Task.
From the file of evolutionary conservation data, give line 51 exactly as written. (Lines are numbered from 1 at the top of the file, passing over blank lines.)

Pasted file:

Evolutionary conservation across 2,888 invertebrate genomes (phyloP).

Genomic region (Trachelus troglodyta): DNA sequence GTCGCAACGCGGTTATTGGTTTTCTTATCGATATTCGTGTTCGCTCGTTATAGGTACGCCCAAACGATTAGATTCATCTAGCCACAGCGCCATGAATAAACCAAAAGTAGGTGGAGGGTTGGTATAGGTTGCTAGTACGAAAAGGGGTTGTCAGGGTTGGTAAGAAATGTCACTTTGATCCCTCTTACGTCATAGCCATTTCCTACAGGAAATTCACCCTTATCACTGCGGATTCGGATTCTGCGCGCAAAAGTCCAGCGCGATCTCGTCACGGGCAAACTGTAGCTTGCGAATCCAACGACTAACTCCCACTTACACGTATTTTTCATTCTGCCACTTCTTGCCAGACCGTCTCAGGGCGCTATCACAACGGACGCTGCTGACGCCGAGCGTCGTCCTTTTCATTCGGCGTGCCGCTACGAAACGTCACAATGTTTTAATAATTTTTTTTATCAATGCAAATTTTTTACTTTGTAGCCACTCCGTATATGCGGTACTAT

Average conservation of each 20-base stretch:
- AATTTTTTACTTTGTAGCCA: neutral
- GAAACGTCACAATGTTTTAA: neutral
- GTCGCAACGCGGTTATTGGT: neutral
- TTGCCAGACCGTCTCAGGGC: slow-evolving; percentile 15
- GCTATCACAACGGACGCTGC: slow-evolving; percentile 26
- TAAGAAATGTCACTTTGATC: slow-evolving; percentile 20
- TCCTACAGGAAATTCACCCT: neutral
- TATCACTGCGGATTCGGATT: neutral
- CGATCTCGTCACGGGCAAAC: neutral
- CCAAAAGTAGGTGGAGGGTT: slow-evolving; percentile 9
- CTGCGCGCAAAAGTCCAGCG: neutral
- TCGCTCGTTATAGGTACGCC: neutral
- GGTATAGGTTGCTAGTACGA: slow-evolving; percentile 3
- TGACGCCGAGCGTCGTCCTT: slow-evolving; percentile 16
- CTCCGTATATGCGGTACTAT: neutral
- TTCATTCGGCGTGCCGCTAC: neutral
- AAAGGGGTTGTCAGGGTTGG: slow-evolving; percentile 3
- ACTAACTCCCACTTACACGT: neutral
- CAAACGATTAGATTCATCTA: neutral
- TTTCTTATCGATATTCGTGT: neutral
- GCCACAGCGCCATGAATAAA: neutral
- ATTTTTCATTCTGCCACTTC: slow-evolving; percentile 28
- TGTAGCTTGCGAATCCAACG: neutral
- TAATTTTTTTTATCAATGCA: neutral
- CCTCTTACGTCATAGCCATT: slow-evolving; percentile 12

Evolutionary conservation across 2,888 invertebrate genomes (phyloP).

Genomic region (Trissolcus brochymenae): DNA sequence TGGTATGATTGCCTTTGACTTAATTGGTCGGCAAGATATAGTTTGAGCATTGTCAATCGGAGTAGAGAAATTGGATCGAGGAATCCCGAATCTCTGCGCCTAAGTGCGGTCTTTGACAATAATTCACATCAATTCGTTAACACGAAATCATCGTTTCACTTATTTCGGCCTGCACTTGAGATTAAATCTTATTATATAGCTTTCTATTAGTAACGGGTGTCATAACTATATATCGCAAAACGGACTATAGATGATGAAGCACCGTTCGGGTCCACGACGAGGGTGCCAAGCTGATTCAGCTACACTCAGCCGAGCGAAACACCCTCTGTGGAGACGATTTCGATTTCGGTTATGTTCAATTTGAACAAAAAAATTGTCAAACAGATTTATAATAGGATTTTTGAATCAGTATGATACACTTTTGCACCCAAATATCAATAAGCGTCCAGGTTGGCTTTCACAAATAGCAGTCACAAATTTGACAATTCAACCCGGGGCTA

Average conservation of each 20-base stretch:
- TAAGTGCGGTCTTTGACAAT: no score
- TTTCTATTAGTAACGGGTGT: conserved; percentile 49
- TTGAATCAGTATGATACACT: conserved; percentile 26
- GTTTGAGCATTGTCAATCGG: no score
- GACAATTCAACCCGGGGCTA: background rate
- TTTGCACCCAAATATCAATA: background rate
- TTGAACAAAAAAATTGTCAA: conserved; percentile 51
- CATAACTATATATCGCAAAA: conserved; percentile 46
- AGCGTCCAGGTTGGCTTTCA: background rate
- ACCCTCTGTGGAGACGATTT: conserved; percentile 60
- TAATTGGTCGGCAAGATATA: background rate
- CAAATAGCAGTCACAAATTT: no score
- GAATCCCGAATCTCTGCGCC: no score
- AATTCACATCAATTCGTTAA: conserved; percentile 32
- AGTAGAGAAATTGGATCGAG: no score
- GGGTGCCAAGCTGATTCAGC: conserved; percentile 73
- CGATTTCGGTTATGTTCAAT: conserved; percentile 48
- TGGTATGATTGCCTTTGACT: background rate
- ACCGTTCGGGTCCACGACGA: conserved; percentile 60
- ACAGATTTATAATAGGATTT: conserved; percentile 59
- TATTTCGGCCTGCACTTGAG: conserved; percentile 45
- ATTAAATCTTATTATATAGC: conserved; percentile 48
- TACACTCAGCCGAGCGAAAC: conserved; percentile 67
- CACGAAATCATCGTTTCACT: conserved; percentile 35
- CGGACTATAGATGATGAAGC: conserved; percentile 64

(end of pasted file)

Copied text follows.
- ACAGATTTATAATAGGATTT: conserved; percentile 59